The Human Condition: Struggles of Cosmic Insignificance

The polarized mind — a reaction to the human condition and feelings of cosmic insignificance — fixates on one point of view to the utter exclusion of all others.

| October 2013

Polarizing Events Within the Mind

"The Polarized Mind" by Kirk J. Schneider, PhD, draws from the standpoint of existential psychology, and details how the polarized mind has ravaged leaders and cultures throughout history.

Photo By Fotolia/Andrew Kuzmin

In The Polarized Mind (University Professors Press, 2013), Kirk J. Schneider, PhD, states that an individual, stricken with one absolute belief to the exclusion or even demonization of others, leads to bigotry, tyranny, and vengefulness. Dr. Schneider draws on his work in the field of humanistic depth psychology to posit that polarization is caused by a sense of cosmic insignificance, heightened in the trials of personal trauma. In this selection from "The Bases of Polarization," the nature of the human condition plays a fundamental role in the formation of polarization in the human mind.

The Bases of Polarization

Throughout human history, people have repeatedly swung between extremes. Arthur Schlesinger Jr. (1986) noted these swings in his classic book The Cycles of American History. In this book, Schlesinger articulated the continuous political swings in U.S. history, particularly those between conservatism and liberalism, rigidity and permissiveness. However, there are many other forms of such swings in many other times and places.

The usual explanations for the swings of history, as well as individuals, are cultural, political, and biological. The founders of the United States swung away from the British motherland because of political and religious oppression. Certain nineteenth century abolitionists resorted to armed struggle because of unrelenting federal support of slavery. Post World War I Germany amassed a titanic arsenal, in part to avenge the humiliation it perceived at the Treaty of Versailles. McCarthyite anti-communists swelled in number following the advent of Soviet expansionism in Eastern Europe. And so on. Schlesinger provides a cogent summation of these various dynamics:

"The roots of…cyclical self-sufficiency doubtless lie deep in the natural life of humanity. There is a cyclical pattern in organic nature — in the tides, in the seasons, in the night and day, in the systole and diastole of the human heart….People can never be fulfilled for long either in the public or in the private sector. We try one, then the other, and frustration compels a change in course. Moreover, however effective a particular course may be in meeting one set of troubles, it generally falters and fails when new troubles arise."

At the individual level, too, the conventional wisdom embraces both cultural and biological explanations. Depression is now frequently considered a biologically based disorder, rooted in an imbalance of Serotonin in the brain. Anorexia, too, is often considered a biologically and culturally based condition, stemming from an overemphasis on thinness in Western fashions. Obsessive-compulsiveness, mania, criminality, and many other forms of suffering are also considered combinations of biologically or genetically based chemical imbalances and familial or cultural influences.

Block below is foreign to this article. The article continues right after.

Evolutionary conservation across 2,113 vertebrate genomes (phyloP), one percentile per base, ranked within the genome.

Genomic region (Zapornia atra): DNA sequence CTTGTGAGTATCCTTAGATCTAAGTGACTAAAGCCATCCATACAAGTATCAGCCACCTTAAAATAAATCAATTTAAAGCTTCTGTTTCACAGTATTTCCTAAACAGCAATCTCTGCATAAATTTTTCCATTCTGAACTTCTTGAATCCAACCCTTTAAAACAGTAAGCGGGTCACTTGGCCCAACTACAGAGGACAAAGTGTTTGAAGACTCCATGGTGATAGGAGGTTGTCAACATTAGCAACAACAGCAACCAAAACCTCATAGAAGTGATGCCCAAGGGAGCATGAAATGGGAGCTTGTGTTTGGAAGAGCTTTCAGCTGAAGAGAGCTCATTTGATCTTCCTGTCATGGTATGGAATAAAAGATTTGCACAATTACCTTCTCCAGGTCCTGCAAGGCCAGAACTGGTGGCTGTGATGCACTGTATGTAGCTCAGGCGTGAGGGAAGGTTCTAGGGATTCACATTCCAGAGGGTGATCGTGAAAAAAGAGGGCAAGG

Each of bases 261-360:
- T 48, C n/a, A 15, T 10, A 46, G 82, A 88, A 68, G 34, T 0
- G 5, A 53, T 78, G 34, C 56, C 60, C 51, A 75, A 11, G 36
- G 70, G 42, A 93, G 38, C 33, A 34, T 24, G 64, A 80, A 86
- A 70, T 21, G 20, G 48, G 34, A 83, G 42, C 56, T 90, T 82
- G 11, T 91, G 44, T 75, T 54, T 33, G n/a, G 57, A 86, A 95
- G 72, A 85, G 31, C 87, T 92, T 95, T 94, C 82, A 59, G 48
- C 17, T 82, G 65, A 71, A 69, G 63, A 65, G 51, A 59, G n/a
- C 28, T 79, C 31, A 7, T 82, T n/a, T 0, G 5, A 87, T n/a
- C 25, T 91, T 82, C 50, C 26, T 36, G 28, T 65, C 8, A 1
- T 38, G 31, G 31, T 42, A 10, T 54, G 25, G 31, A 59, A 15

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For me, the greatest mystery of all is why some people are open to change and growth, while it seems that most other people are, at best, open only to that change and growth, and by such means, as suit their current predispositions. I can easily cite the circumstances and experiences that opened me up. A high school history teacher was advising me and a group of friends regarding setting up and managing an informal debating group. (It was the mid-60's and this was not anywhere as rare as it is now.) The teacher's advice was as expected regarding choosing a subject and drafting a resolution, procedure, time limits and rules of order; but then she changed my life by recommending that we leave the choosing of sides, pro or con, until a coin toss moments before the debate began. That way, not knowing which side someone would get, we'd have to prepare to argue both sides of an issue. Not long after this, I told the teacher she'd placed me in a situation where, for the rest of my life, I'd have to choose between doing the work necessary for informed and reasoned opinions, or knowingly lie to myself. She laughed and said: "Exactly!" But this idea didn't have the same impact on most of my friends, and as far as I know, it was only a life-changer for me, and I still don't know why. It obviously wasn't intelligence or education or anything like that. The history of our species makes that clear. So it remains a mystery, at least to me, save for another mystery, the mystery of wisdom, that elusive quality, both process and product, which disposes someone to be open to the truth, and also disposes that person to accept the truth, and allow oneself to be changed by it, or to make changes where required, and to grow, which in turn leads to a greater openness to the truth, and so on, around and around in an ascending spiral.